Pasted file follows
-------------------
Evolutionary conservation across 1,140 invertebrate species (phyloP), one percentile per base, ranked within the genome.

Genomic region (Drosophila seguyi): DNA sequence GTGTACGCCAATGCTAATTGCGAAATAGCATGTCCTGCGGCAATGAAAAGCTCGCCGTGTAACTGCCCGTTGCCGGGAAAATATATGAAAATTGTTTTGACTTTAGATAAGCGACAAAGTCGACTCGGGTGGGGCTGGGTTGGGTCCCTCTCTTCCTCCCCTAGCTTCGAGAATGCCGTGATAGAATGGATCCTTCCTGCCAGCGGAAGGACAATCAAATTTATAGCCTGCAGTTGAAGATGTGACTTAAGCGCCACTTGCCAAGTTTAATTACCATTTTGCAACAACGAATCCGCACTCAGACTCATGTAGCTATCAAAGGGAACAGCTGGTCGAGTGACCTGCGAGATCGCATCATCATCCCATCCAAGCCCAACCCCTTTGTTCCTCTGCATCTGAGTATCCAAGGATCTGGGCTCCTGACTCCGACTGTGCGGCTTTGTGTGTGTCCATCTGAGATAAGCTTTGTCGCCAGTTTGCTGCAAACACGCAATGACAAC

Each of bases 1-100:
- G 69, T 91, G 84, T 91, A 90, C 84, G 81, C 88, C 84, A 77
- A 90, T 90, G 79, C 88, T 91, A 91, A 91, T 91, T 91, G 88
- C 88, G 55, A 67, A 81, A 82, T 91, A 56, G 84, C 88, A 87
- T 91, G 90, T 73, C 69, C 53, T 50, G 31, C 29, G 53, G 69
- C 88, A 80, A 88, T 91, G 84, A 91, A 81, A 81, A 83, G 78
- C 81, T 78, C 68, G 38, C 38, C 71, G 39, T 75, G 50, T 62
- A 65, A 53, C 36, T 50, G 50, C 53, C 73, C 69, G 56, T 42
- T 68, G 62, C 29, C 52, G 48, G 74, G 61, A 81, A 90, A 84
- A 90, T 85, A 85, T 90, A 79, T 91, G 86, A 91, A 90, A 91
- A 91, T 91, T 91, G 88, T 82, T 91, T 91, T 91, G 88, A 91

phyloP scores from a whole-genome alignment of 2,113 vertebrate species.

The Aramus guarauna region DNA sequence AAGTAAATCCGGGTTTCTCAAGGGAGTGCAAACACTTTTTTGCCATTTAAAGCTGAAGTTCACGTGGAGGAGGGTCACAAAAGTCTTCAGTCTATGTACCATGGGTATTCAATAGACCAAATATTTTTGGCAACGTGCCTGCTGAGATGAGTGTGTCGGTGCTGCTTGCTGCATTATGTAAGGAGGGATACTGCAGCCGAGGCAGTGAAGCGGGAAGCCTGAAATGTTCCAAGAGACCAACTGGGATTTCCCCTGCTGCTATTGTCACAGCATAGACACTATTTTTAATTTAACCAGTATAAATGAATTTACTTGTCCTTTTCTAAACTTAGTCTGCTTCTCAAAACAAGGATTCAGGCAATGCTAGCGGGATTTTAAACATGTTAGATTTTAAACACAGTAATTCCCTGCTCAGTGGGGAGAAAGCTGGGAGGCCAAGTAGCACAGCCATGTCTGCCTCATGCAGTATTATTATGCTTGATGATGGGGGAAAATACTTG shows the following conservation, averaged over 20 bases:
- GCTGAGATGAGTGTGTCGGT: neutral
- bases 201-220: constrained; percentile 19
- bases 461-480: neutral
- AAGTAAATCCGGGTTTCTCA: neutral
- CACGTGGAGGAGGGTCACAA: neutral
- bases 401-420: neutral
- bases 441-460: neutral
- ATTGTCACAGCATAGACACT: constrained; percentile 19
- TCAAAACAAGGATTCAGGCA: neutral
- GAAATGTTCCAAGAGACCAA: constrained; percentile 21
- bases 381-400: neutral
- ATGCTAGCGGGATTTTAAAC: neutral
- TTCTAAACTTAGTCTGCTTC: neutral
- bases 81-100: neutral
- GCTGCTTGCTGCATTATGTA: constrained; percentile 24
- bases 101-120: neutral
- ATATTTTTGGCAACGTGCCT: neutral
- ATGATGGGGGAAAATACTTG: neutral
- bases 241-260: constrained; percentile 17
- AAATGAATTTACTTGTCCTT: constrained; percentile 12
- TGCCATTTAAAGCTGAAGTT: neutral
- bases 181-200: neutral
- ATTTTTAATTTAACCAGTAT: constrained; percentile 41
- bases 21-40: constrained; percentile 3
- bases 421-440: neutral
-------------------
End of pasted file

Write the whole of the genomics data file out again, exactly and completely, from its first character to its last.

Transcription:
Evolutionary conservation across 1,140 invertebrate species (phyloP), one percentile per base, ranked within the genome.

Genomic region (Drosophila seguyi): DNA sequence GTGTACGCCAATGCTAATTGCGAAATAGCATGTCCTGCGGCAATGAAAAGCTCGCCGTGTAACTGCCCGTTGCCGGGAAAATATATGAAAATTGTTTTGACTTTAGATAAGCGACAAAGTCGACTCGGGTGGGGCTGGGTTGGGTCCCTCTCTTCCTCCCCTAGCTTCGAGAATGCCGTGATAGAATGGATCCTTCCTGCCAGCGGAAGGACAATCAAATTTATAGCCTGCAGTTGAAGATGTGACTTAAGCGCCACTTGCCAAGTTTAATTACCATTTTGCAACAACGAATCCGCACTCAGACTCATGTAGCTATCAAAGGGAACAGCTGGTCGAGTGACCTGCGAGATCGCATCATCATCCCATCCAAGCCCAACCCCTTTGTTCCTCTGCATCTGAGTATCCAAGGATCTGGGCTCCTGACTCCGACTGTGCGGCTTTGTGTGTGTCCATCTGAGATAAGCTTTGTCGCCAGTTTGCTGCAAACACGCAATGACAAC

Each of bases 1-100:
- G 69, T 91, G 84, T 91, A 90, C 84, G 81, C 88, C 84, A 77
- A 90, T 90, G 79, C 88, T 91, A 91, A 91, T 91, T 91, G 88
- C 88, G 55, A 67, A 81, A 82, T 91, A 56, G 84, C 88, A 87
- T 91, G 90, T 73, C 69, C 53, T 50, G 31, C 29, G 53, G 69
- C 88, A 80, A 88, T 91, G 84, A 91, A 81, A 81, A 83, G 78
- C 81, T 78, C 68, G 38, C 38, C 71, G 39, T 75, G 50, T 62
- A 65, A 53, C 36, T 50, G 50, C 53, C 73, C 69, G 56, T 42
- T 68, G 62, C 29, C 52, G 48, G 74, G 61, A 81, A 90, A 84
- A 90, T 85, A 85, T 90, A 79, T 91, G 86, A 91, A 90, A 91
- A 91, T 91, T 91, G 88, T 82, T 91, T 91, T 91, G 88, A 91

phyloP scores from a whole-genome alignment of 2,113 vertebrate species.

The Aramus guarauna region DNA sequence AAGTAAATCCGGGTTTCTCAAGGGAGTGCAAACACTTTTTTGCCATTTAAAGCTGAAGTTCACGTGGAGGAGGGTCACAAAAGTCTTCAGTCTATGTACCATGGGTATTCAATAGACCAAATATTTTTGGCAACGTGCCTGCTGAGATGAGTGTGTCGGTGCTGCTTGCTGCATTATGTAAGGAGGGATACTGCAGCCGAGGCAGTGAAGCGGGAAGCCTGAAATGTTCCAAGAGACCAACTGGGATTTCCCCTGCTGCTATTGTCACAGCATAGACACTATTTTTAATTTAACCAGTATAAATGAATTTACTTGTCCTTTTCTAAACTTAGTCTGCTTCTCAAAACAAGGATTCAGGCAATGCTAGCGGGATTTTAAACATGTTAGATTTTAAACACAGTAATTCCCTGCTCAGTGGGGAGAAAGCTGGGAGGCCAAGTAGCACAGCCATGTCTGCCTCATGCAGTATTATTATGCTTGATGATGGGGGAAAATACTTG shows the following conservation, averaged over 20 bases:
- GCTGAGATGAGTGTGTCGGT: neutral
- bases 201-220: constrained; percentile 19
- bases 461-480: neutral
- AAGTAAATCCGGGTTTCTCA: neutral
- CACGTGGAGGAGGGTCACAA: neutral
- bases 401-420: neutral
- bases 441-460: neutral
- ATTGTCACAGCATAGACACT: constrained; percentile 19
- TCAAAACAAGGATTCAGGCA: neutral
- GAAATGTTCCAAGAGACCAA: constrained; percentile 21
- bases 381-400: neutral
- ATGCTAGCGGGATTTTAAAC: neutral
- TTCTAAACTTAGTCTGCTTC: neutral
- bases 81-100: neutral
- GCTGCTTGCTGCATTATGTA: constrained; percentile 24
- bases 101-120: neutral
- ATATTTTTGGCAACGTGCCT: neutral
- ATGATGGGGGAAAATACTTG: neutral
- bases 241-260: constrained; percentile 17
- AAATGAATTTACTTGTCCTT: constrained; percentile 12
- TGCCATTTAAAGCTGAAGTT: neutral
- bases 181-200: neutral
- ATTTTTAATTTAACCAGTAT: constrained; percentile 41
- bases 21-40: constrained; percentile 3
- bases 421-440: neutral